Can't win for losing
New Jersey lately has been in the throes not only of a heat wave
but of one of its gargantuan state lottery payoffs, during which
nonplayers must endure endless lines in stores, with players at
checkout counters painstakingly reciting numbers based on
grandchildren's birthdays, license-plate numbers and beloved old
It was in one of these lines that Insider heard the
"What's the definition of 'state lottery'?" a nonplayer in line
asked of no one in particular.
"It's a tax on people who can't do math" was his own answer.
Visitors to coastal Georgia's Chatham County will be heartened
to know that one man's sacrifice is their relief from the insidious
multitudes of Asian-tiger and salt-marsh mosquitoes.
That man is 28-year-old Barry Salley, and his formal title is
land rate person -- in lay terms, mosquito counter.
Each day he goes to 39 sites throughout the county and reports
the number of mosquitoes that land on him in 60 seconds. This
number, called the land rate, is used for what he calls "strategic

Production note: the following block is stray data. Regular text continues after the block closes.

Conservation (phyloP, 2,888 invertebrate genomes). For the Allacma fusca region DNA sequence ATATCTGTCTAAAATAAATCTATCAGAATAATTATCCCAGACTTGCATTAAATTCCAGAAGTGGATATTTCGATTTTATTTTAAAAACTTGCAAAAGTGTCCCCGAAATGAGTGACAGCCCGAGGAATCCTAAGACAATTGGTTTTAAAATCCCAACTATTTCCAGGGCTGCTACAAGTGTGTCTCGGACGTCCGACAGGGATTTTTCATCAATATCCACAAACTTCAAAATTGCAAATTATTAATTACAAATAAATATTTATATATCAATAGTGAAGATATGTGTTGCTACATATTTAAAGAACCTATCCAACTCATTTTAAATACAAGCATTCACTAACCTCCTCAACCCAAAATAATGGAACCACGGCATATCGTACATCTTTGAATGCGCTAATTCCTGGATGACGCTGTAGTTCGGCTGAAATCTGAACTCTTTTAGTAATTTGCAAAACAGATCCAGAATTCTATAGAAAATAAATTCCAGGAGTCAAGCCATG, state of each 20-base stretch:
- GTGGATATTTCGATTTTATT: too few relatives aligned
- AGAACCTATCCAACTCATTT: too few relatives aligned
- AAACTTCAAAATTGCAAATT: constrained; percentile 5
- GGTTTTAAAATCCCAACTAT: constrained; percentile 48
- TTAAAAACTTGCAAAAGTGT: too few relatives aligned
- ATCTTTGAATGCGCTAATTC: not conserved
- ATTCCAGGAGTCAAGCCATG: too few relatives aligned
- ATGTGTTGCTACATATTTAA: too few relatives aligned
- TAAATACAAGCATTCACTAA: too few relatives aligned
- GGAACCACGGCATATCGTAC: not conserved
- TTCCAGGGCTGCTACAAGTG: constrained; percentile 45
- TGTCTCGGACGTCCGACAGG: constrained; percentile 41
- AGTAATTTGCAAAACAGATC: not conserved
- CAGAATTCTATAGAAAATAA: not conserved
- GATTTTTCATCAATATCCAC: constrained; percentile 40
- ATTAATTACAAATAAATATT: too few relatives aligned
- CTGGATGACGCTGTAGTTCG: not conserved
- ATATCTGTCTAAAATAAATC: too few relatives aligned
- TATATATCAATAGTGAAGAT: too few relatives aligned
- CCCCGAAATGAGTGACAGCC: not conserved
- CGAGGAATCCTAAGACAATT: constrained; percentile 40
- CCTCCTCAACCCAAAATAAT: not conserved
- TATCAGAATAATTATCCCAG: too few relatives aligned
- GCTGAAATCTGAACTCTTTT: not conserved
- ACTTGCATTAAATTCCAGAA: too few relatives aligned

decisions in mosquito control."
We had to ask: How much blood does he think he's lost during his
two years on the job?
"I would guess almost a quart; well, maybe a pint," Salley said.
Either way, we'd be itching for a career change.
Wild West Country
With the solar eclipse approaching southwest England for its
Aug. 11 landfall, the British Horse Society, based in Warwickshire,
is recommending that riders stay out of the saddle between about 10
a.m. and 12:30 p.m. that day.
"Some highly strung horses may get alarmed by the darkness," the
society said, pointing out that no horse alive will have
experienced an eclipse before (as if that might make a
The society further recommended that if riders "have to be out"
that morning, "they must make sure they and their horses are
wearing fluorescent and reflective gear."
So, if riding to hounds (aka fox hunting) is, in Oscar Wilde's
beautiful phrase, "the pursuit of the uneatable by the
unspeakable," might not chasing eclipses on horseback be something